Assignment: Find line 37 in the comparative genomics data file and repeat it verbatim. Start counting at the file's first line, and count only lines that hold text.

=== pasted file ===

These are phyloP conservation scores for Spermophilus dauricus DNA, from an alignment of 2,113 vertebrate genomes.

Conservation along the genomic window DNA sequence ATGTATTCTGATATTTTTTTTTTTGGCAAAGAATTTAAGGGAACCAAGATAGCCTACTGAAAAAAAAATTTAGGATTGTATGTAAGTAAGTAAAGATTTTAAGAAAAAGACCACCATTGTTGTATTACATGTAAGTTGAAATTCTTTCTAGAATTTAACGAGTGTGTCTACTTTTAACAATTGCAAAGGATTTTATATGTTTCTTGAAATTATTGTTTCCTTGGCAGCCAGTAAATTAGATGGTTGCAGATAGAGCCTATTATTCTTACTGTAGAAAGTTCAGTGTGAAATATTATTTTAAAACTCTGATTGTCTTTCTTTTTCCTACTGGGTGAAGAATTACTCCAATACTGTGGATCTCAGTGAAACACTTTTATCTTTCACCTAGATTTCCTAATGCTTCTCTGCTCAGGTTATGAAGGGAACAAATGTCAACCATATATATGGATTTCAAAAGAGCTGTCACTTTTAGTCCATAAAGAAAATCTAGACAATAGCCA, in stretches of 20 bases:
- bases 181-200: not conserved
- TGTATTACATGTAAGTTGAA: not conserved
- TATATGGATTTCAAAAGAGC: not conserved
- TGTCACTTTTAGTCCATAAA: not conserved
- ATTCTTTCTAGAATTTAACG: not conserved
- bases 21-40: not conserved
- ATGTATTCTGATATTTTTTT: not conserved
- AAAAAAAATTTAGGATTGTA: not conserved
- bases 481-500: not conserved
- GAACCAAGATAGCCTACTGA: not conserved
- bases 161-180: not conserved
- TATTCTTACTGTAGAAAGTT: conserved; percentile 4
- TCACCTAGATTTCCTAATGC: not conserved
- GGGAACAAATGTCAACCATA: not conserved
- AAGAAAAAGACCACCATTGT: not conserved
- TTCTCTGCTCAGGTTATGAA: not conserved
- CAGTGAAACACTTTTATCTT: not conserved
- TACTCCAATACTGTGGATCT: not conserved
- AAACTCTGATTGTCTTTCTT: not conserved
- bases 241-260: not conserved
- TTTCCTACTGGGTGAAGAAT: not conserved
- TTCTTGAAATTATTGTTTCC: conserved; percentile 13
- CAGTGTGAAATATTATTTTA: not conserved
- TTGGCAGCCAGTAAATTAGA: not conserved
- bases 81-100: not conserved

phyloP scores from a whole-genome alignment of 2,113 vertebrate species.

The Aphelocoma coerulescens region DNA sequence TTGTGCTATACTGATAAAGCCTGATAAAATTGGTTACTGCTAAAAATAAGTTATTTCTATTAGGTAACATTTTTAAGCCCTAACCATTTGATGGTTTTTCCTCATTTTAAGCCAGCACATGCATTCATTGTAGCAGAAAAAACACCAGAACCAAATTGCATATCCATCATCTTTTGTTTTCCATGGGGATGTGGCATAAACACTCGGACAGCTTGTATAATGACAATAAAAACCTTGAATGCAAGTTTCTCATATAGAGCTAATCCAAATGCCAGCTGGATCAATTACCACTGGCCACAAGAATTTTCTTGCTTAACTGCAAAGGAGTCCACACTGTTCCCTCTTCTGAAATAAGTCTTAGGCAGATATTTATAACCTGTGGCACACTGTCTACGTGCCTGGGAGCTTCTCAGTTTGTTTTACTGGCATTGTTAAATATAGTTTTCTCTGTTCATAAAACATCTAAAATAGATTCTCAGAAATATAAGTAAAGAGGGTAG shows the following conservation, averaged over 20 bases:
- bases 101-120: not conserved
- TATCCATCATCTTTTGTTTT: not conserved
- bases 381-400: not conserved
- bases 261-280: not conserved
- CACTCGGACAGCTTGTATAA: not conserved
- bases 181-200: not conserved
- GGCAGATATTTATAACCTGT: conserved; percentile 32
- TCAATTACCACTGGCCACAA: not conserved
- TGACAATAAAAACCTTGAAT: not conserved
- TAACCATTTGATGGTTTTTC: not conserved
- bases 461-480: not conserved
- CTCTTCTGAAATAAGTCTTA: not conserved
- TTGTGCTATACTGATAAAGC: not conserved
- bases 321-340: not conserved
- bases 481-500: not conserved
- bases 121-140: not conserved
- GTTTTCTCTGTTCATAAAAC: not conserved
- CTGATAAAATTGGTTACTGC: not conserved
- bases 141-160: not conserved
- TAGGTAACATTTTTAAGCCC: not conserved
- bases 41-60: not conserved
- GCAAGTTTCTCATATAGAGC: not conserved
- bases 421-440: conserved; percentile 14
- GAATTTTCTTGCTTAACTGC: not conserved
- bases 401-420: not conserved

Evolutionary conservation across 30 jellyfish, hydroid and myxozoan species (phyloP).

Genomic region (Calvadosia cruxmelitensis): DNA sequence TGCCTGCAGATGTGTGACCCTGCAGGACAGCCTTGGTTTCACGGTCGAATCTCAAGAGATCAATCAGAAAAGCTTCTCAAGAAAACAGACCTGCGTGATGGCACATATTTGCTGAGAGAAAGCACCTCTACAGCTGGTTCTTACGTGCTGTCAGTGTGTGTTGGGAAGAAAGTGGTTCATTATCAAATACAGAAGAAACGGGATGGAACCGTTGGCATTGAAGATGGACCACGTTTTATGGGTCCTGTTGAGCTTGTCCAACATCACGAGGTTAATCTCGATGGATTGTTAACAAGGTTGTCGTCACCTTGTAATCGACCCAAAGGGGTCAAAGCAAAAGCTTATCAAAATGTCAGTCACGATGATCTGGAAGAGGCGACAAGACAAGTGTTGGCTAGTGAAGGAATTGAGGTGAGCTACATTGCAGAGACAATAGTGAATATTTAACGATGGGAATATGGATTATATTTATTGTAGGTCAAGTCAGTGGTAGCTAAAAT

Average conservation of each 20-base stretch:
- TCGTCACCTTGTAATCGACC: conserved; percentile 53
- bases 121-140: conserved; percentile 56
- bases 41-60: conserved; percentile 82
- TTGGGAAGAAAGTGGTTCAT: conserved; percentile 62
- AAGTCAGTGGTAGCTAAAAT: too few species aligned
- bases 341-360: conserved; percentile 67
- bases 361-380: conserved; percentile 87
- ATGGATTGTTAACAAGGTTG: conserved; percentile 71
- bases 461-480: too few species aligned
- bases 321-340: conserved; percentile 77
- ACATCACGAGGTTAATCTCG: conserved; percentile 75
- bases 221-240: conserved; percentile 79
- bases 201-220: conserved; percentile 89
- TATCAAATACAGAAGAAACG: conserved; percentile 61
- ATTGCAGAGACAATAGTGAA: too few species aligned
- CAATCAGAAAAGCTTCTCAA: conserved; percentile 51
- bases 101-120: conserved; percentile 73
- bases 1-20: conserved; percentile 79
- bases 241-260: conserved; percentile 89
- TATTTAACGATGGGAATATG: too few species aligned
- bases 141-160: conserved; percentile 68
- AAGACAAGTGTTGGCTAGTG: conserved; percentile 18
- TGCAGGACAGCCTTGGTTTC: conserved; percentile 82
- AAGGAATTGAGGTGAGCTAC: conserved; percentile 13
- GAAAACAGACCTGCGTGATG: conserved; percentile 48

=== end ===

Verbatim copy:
- TCAATTACCACTGGCCACAA: not conserved